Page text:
Background: Insulin-like growth factor binding protein (IGFBP)-5 has been proposed as a signal for apoptosis in the ovary. To determine the relationship between IGFBP-5 and apoptosis during regression of the androgen-deprived prostate, rats were castrated or treated with the 5alpha-reductase inhibitor finasteride for 4, 9, 14, 21, and 28 days.
Methods: Ventral prostate tissue was immunostained for IGFBP-5, and apoptotic cells were identified by in situ end-labeling of fragmented DNA (TUNEL). To compare the distribution of IGFBP-5 with the distribution of apoptotic cells, mirror-image serial sections of prostate tissues from normal and day 4 finasteride-treated rats were examined.
Results: In normal rats, 4+/-1% of prostate epithelial cells stained positively for IGFBP-5, and 0.1+/-0.03% demonstrated DNA fragmentation. IGFBP-5 staining peaked at day 9 with 93 +/-2% and 64+/-13% of epithelial cells staining positively in castrated and finasteride-treated rats, respectively. In contrast, DNA fragmentation peaked at day 4 in tissues from both castrated and finasteride-treated rats with 7+/-1% and 0.7+/-0.3% of epithelial cells, respectively, staining. In the serial sections, TUNEL and IGFBP-5 staining were not usually expressed in the same cells.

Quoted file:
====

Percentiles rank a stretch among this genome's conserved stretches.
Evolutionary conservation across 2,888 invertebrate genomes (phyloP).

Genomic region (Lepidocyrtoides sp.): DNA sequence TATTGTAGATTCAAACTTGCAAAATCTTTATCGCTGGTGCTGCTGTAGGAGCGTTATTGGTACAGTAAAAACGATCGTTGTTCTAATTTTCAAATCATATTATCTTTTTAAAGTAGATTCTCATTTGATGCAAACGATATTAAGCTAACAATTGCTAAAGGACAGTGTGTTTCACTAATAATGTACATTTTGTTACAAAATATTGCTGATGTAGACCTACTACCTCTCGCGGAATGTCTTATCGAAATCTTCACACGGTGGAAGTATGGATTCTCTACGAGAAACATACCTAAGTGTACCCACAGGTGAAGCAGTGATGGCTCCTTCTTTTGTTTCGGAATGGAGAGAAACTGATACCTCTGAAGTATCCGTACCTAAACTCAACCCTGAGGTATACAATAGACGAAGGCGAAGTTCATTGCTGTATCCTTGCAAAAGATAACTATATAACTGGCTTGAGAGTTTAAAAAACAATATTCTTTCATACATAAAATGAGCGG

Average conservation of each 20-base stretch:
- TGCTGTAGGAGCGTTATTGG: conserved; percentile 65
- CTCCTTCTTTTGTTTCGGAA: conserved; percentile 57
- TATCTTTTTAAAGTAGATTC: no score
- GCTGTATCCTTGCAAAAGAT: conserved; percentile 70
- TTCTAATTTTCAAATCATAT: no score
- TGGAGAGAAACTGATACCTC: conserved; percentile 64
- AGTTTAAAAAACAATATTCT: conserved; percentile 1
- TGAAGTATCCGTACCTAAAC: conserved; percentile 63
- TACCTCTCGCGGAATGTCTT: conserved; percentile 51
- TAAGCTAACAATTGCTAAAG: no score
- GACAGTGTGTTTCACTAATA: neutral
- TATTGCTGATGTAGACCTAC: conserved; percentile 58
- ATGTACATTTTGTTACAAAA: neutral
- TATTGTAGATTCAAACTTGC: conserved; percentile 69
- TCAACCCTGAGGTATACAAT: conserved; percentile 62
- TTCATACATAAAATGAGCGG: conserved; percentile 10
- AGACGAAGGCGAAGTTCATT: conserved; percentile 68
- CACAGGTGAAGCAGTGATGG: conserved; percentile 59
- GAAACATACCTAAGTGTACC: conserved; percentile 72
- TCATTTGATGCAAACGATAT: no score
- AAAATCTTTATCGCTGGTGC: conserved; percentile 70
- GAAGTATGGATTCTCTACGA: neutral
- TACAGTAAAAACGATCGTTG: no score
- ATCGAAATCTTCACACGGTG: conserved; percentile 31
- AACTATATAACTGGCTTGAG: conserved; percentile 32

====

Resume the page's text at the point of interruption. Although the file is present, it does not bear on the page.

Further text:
Conclusions: Prostatic involution involves both programmed cell death and inhibition of cell growth. Because of the distribution of staining and the delayed expression of IGFBP-5 relative to initiation of apoptosis, we postulate that IGFBP-5 functions as an inhibitor of cell proliferation rather than as a signal for apoptosis.